Under Linux I use this code to redirect stdout and stderr on a file, as shown in the code the file is opened using fopen(f) and is it closed using close(fd).
int fd; FILE *f; f = fopen("test.txt", "rb+"); fd = fileno(f); dup2(fd,STDOUT_FILENO); dup2(fd,STDERR_FILENO); close(fd);
My question is whether the close(fd) statement closes all file descriptors, or is it necessary to use fclose(f) as well ?
The rule is to close the outermost level. Here the FILE object pointed to by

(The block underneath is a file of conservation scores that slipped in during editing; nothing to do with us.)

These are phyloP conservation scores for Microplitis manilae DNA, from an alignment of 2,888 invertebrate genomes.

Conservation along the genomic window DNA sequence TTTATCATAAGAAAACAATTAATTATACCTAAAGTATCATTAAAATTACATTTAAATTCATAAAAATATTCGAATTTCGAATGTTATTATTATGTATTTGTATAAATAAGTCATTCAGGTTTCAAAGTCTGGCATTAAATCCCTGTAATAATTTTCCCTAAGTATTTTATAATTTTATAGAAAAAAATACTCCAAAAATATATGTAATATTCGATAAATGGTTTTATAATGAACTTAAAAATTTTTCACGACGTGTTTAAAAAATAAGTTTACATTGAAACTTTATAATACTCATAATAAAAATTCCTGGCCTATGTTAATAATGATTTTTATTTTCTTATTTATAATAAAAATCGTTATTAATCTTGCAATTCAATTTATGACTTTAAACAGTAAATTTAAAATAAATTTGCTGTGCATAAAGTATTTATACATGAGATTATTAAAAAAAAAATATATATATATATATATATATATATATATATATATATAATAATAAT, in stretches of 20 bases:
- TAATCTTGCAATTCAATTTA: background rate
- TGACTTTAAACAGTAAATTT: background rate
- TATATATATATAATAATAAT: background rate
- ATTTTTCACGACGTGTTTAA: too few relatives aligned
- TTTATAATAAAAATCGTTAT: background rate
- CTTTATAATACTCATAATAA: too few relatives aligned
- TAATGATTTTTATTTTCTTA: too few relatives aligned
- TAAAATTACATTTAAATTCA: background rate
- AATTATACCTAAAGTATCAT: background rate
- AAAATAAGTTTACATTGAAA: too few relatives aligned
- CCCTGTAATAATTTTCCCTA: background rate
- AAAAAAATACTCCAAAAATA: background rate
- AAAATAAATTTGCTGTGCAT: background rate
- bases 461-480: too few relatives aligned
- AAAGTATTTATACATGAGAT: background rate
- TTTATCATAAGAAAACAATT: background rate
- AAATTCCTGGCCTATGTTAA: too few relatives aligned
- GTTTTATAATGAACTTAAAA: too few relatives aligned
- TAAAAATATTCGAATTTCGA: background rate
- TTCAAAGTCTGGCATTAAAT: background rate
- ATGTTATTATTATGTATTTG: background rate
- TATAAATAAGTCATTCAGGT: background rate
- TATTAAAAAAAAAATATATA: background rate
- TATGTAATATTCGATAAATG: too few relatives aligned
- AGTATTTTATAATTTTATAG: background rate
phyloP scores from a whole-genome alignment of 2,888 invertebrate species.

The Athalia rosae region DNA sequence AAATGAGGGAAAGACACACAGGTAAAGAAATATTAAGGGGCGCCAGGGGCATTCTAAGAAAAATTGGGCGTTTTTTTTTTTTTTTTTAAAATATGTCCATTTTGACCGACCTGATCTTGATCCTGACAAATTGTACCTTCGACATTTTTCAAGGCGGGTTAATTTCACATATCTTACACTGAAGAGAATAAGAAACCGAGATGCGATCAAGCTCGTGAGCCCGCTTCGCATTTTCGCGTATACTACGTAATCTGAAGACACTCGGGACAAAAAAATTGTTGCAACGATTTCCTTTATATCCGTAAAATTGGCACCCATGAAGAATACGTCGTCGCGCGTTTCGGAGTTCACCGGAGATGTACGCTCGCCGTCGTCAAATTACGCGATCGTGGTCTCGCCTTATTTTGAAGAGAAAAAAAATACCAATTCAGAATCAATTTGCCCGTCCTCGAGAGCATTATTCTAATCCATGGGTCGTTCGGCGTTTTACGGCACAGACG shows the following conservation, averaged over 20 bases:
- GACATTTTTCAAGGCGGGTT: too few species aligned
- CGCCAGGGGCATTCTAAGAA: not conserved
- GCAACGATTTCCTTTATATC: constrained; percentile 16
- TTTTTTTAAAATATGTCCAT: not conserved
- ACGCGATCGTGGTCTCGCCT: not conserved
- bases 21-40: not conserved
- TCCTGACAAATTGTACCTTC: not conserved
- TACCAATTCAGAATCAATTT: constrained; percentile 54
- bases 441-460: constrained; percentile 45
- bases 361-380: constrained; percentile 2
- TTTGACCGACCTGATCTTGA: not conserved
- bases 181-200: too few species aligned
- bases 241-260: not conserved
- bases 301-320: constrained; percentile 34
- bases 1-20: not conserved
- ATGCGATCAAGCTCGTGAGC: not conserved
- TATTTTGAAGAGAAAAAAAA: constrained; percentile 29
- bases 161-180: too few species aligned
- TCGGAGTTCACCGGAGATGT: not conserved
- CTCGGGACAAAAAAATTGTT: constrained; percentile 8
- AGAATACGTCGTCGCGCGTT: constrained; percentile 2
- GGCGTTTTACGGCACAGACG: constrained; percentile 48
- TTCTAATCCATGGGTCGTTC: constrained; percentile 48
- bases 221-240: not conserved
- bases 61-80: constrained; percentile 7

f contains the
fd file handle but also internal data like a possible buffer and various pointers to it.
When you use
close(fd), you free the kernel structures related to the file, but all the data structures provided by the standard library are not released. On the other hand,
fclose(f) will internally close the
fd file handle, but it will also release all the resources that were allocated by
TL/DR: if you use
fd= open(...); to open a file, you should use
close(fd); to close it, but if you use
f = fopen(...);, then you should use